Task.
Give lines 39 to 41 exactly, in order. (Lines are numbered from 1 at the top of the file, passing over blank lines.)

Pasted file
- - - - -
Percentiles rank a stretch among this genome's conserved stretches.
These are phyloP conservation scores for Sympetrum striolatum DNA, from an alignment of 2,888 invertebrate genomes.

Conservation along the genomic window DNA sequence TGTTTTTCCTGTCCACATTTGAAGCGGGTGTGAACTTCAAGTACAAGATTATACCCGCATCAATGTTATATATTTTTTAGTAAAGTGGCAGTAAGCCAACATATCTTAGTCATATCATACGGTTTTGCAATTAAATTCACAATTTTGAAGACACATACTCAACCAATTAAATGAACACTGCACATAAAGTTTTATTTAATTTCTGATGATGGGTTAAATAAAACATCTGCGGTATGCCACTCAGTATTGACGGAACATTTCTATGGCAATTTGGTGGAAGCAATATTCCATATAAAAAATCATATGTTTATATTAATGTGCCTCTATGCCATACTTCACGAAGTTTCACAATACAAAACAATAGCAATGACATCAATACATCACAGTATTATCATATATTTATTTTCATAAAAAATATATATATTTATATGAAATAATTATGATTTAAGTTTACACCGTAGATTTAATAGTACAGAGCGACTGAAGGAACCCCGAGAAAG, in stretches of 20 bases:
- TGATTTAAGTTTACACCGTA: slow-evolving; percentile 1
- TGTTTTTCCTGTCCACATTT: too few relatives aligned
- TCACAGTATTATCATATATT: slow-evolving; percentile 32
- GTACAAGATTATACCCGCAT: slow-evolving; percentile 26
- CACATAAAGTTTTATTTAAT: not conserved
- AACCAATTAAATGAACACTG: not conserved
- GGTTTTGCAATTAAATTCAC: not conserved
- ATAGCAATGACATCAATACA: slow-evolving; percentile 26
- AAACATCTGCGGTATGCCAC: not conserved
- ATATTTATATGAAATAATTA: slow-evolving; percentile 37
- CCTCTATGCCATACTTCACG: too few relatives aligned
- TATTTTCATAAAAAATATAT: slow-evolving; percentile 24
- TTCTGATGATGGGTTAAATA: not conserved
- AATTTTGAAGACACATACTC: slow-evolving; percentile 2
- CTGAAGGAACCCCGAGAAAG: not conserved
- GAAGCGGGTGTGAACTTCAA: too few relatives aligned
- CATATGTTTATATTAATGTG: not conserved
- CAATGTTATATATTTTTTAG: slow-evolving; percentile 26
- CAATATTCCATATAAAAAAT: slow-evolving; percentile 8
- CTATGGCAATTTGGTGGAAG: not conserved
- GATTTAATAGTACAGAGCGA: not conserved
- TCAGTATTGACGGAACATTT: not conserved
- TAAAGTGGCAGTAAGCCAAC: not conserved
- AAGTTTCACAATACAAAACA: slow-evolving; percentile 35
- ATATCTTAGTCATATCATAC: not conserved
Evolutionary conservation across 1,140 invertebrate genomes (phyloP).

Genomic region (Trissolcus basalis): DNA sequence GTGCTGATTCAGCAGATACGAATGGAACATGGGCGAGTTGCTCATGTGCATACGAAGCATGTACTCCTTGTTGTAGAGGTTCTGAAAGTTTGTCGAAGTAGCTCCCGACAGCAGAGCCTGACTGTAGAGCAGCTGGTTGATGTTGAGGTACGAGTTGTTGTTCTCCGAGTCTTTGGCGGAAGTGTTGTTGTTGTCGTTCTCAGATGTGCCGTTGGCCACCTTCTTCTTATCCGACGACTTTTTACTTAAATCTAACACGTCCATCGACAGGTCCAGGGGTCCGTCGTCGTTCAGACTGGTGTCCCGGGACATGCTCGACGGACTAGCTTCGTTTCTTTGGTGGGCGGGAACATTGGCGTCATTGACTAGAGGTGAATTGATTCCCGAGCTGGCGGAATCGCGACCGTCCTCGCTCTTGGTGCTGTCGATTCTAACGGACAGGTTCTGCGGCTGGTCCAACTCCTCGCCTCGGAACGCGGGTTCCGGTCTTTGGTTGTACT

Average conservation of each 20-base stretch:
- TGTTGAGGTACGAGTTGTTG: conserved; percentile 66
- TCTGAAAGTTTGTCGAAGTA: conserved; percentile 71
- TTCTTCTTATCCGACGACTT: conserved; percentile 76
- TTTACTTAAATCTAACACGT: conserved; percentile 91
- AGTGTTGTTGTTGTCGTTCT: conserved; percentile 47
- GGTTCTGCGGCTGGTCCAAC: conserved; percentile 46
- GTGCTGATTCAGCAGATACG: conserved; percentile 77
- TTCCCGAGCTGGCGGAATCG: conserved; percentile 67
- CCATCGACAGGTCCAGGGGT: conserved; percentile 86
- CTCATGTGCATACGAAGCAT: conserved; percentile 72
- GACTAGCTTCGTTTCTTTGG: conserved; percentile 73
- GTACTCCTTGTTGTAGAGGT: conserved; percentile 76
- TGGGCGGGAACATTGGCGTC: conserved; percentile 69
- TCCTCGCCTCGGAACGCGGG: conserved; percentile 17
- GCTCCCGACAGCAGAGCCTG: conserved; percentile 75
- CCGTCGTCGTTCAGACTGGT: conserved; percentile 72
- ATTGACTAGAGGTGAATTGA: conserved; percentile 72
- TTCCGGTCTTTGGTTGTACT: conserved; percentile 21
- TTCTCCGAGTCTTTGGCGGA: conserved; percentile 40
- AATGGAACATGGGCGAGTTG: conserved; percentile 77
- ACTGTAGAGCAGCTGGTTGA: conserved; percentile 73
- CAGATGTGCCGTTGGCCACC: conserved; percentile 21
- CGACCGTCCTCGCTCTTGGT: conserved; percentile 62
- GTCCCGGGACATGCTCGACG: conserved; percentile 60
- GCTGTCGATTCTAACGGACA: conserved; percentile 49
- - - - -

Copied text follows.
- TTCCCGAGCTGGCGGAATCG: conserved; percentile 67
- CCATCGACAGGTCCAGGGGT: conserved; percentile 86
- CTCATGTGCATACGAAGCAT: conserved; percentile 72